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Thursday, July 15, 2010

What is the World Worth? An Economist values Nature

With thanks to Miss Eagle for alerting me to this forthcoming Lecture Tour.
When she emailed me today, about this I immediately asked:
  • Its about time someone started asking the right questions.
Her reply owes much to Adam Smith, of course:
  • Denis, one little economic rule of thumb is scarcity+demand = value.
  • If you keep promoting the little blue friend on your blog with continued reference to its scarcity then the scarcity and demand components might be in sufficient quantity to give the little thing a quantifiable value.
***** ***** *****
I can but live in hope.
Meanwhile, if you can make it to one of these Lectures
I am sure it would be worthwhile.
***** ***** *****

Hosted by the Centre for Policy Development

What is the World Worth?

Pavan Sukhdev

Sydney 3 August | Canberra 4 August | Melbourne 5 August

The BP oil spill, which is dumping around 60,000 barrels of crude into the Gulf of Mexico every day, is a tragic example of the environmental destruction business activity can cause.

Cleaning up the coast and compensating for lost income will be expensive, yet these costs are small compared to the impact of this disaster on ecosystems.

Pavan Sukhdev, pioneering economist and head of the UN Green Economy Initiative, is an expert on the natural capital that gets left off corporate balance sheets: the services that nature provides for “free”, like clean air, fresh water, healthy oceans, fertile soil and stable ecosystems. This week he warned that as long as we allow corporations to avoid paying the costs of environmental damage, CEOs will continue to take natural capital for granted - with dangerous results.

A senior business leader himself, working at UNEP on secondment from Deutsche Bank, Pavan recognises that the way we do business needs to change:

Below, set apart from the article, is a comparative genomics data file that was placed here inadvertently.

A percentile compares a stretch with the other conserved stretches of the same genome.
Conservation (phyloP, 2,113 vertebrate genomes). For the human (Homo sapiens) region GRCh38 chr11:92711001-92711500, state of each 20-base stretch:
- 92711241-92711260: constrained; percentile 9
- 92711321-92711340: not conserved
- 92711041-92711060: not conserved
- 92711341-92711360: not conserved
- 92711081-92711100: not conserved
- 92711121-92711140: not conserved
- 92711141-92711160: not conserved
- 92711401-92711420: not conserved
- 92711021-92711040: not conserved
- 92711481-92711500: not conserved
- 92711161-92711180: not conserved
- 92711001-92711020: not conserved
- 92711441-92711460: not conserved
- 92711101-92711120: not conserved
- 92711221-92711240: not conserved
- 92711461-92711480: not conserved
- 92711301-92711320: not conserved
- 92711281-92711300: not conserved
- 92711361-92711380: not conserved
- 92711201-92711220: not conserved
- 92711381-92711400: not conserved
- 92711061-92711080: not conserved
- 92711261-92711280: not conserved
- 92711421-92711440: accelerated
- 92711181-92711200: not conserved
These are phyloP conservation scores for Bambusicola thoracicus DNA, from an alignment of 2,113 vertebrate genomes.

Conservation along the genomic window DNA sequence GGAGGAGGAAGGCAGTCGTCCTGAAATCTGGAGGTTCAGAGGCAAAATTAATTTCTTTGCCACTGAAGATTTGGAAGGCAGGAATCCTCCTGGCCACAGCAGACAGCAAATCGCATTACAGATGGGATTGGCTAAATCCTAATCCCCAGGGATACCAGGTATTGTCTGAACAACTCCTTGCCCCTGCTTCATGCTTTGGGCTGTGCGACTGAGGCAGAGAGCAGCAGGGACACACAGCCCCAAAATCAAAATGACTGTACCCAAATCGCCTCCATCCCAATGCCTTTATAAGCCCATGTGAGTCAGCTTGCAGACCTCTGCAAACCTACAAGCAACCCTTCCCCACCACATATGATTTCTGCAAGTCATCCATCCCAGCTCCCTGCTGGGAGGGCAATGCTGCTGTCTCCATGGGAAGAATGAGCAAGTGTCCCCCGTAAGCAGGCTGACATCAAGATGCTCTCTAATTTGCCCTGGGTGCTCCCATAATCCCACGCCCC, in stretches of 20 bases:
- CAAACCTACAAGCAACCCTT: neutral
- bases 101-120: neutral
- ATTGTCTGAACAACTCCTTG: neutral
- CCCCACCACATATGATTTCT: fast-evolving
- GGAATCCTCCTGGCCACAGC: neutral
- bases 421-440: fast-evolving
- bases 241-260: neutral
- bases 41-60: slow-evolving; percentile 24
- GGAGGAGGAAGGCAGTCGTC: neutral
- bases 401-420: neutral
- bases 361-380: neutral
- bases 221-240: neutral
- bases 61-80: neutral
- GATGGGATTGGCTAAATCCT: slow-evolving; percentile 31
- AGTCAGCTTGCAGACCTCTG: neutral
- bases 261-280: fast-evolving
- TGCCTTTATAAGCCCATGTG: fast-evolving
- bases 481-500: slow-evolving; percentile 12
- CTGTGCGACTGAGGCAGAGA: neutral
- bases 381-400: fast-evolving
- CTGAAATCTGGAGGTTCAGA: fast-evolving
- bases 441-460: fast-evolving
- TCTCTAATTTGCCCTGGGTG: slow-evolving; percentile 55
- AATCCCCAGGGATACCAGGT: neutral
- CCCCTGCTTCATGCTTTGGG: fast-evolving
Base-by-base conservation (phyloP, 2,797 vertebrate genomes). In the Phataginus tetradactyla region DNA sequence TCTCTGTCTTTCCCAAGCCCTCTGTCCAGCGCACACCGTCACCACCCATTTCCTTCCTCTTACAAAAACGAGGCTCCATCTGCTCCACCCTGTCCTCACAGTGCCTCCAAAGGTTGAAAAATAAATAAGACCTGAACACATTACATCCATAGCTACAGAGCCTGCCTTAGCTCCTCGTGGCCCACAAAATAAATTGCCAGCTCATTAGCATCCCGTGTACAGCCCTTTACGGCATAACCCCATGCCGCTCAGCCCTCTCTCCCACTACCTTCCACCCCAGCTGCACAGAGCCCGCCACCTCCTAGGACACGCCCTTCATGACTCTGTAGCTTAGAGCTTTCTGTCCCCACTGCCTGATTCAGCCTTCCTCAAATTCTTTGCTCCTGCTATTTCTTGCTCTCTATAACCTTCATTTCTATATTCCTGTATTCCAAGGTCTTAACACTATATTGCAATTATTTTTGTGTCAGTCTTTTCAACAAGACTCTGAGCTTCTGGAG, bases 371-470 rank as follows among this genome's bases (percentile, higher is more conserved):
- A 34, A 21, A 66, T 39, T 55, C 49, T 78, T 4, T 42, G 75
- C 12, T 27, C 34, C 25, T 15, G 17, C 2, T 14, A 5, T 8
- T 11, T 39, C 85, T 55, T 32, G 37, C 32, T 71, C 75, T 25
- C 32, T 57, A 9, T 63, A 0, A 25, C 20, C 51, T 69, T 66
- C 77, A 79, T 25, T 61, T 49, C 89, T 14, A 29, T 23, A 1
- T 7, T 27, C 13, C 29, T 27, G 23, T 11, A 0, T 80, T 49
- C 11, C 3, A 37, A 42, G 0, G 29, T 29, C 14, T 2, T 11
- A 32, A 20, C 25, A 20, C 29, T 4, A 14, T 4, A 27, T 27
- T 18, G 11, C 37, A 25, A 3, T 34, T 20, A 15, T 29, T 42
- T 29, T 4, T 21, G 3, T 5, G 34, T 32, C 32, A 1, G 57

"We have created a soulless corporation that does not have any innate reason to be ethical about anything...So it's up to society and its leaders and thinkers to design the checks and balances that are needed to ensure that the corporation does not simply become cancerous."

So Pavan has been putting a price on nature, measuring the economic value of the world’s ecosystems - and the costs of losing them.

The numbers he has crunched so far are alarming. Global destruction of forests alone is costing the world's economies between US$2 & US$5 trillion a year. More can be found in The Economics of Ecosystems and Biodiversity Report for Business, released this week.

If the US Government had required what Pavan calls a "holistic economic assessment" before BP started offshore drilling, the estimates of ecosystem damage might have led to more stringent safety measures. As things stand, Pavan says "we only think about them after there is a problem, and then scurry about and chase our tails for a bit."

The BP oil spill is a powerful lesson in how NOT to protect nature's precious assets – and a reminder that neither business nor government can afford to bailout bankrupt ecosystems.

Book or register now to hear how we can avoid an environmental credit crunch that could see vital ecosystems collapse. We cannot afford to ignore Pavan’s ideas for the next generation of economics and environmentalism.

6:30pm Tuesday 3 August 2010
Sydney Opera House, Playhouse Theatre
Don't miss out. Tickets $25.
Call t: 02 9250 7777 or book online.

5pm Wednesday 4 August
Australian National University

Molongolo Theatre,
J G Crawford Building
132 Lennox Crossing 0200
This event is FREE.

5:30pm Thursday 5 August
Melbourne University
Law Building (GM15 Theatre), 185 Pelham St Carlton
This event is FREE. Register here

More ideas from CPD & Pavan Sukhdev


mick said...

An interesting idea but what a commentary on modern society. Must we really be able to put a price on something for it to be valued?

Denis Wilson said...

Aaah, yes, Mick.
That's economists for you.
Unless it has a price, it does not exist.
That's why fresh air and pure water are at risk.

Flabmeister said...


I will try to keep this brief, and hopefully only offend those who need offending!

While working in the UN system I attended a few talks by senior UN people. They tended to resemble travelogues: the speaker said where they had been, who they had met and what they did there. They thanked everyone in their filofax and sat down. Intellectual content: 0. This was OK when I just had to walk across 1st Avenue but I don't think I will make an 80km round trip and pay $25 for the privilege.